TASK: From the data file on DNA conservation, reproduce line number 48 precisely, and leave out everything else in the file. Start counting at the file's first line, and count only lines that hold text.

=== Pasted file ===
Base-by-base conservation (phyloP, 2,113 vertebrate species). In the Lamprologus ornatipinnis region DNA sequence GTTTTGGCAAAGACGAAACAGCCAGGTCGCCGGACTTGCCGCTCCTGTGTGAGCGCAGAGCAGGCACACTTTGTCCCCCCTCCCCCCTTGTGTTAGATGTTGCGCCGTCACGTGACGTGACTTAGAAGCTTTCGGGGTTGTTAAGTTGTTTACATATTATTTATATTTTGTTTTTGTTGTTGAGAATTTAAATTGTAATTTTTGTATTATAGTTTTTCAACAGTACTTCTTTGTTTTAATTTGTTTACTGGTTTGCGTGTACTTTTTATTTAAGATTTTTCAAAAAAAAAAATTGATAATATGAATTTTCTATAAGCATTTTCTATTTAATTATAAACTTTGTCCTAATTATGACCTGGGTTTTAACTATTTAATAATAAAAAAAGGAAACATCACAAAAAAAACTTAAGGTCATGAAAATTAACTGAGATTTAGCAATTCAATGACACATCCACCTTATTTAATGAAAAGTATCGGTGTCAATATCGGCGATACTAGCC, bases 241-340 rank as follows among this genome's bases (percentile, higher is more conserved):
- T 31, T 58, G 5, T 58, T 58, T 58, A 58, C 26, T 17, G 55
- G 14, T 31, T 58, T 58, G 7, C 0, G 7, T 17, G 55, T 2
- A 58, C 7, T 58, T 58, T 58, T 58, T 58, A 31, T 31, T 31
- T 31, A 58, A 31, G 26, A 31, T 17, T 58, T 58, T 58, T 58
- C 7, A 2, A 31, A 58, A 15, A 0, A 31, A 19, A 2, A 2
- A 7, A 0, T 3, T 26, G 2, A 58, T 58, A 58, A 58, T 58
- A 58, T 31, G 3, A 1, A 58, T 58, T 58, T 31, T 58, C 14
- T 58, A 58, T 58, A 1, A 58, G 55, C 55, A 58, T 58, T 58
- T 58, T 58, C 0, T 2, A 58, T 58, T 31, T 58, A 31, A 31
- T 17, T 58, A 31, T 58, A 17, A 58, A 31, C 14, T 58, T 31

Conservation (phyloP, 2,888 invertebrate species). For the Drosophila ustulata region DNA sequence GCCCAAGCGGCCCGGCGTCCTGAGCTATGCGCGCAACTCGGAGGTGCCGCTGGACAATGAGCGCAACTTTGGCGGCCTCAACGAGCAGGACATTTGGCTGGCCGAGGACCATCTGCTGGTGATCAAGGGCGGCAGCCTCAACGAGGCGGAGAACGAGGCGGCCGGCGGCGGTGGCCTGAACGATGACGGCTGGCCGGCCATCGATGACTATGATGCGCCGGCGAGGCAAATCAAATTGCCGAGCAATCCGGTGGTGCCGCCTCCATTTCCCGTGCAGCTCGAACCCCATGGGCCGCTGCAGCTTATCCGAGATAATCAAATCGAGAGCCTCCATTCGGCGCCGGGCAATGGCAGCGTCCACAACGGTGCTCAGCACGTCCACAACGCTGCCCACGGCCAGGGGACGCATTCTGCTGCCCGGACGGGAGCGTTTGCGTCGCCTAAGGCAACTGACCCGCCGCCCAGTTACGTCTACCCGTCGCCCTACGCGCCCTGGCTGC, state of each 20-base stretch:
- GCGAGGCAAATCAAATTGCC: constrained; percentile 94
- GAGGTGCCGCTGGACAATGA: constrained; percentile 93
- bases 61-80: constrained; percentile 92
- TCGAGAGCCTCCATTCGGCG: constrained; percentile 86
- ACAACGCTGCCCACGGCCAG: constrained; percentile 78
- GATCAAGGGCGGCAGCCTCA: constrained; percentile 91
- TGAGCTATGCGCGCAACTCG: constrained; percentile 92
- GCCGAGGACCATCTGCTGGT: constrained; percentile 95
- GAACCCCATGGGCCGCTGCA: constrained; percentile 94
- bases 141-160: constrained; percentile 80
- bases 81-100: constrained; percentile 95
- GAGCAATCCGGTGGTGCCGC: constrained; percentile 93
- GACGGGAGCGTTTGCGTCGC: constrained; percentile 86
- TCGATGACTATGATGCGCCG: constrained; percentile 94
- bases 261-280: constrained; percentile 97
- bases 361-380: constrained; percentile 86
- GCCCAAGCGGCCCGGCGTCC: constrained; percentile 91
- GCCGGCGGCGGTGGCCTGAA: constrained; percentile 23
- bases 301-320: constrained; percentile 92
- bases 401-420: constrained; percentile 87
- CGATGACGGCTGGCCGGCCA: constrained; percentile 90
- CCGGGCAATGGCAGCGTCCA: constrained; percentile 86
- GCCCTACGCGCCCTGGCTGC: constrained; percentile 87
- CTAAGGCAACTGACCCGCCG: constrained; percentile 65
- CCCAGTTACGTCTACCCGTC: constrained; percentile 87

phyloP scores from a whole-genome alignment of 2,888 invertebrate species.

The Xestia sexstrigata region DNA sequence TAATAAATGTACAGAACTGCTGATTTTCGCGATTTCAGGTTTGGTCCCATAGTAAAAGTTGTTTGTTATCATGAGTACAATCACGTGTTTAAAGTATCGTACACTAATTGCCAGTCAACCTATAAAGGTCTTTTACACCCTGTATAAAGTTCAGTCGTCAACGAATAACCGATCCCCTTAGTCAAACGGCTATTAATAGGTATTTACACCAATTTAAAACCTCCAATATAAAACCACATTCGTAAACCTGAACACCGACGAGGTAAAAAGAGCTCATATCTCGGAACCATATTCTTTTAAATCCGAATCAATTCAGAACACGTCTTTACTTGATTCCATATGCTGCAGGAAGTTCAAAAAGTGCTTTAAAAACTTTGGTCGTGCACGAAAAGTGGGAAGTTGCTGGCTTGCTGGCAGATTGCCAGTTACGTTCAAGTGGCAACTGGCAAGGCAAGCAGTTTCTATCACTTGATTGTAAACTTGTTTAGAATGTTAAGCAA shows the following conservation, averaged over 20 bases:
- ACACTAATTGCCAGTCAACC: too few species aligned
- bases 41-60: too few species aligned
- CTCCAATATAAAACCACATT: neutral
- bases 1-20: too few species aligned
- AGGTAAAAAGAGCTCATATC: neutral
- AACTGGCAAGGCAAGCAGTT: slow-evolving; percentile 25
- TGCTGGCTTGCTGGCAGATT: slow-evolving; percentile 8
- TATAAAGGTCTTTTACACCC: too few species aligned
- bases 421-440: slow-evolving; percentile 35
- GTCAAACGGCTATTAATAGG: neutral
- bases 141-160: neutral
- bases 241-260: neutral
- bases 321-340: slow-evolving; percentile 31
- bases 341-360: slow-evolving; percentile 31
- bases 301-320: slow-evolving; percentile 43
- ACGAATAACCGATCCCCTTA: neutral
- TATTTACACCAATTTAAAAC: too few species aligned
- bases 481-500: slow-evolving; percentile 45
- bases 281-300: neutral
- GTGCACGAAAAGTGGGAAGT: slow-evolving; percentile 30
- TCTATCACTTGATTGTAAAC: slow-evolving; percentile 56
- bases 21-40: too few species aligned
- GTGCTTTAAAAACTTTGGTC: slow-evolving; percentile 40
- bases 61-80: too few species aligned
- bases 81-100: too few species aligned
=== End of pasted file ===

- bases 421-440: slow-evolving; percentile 35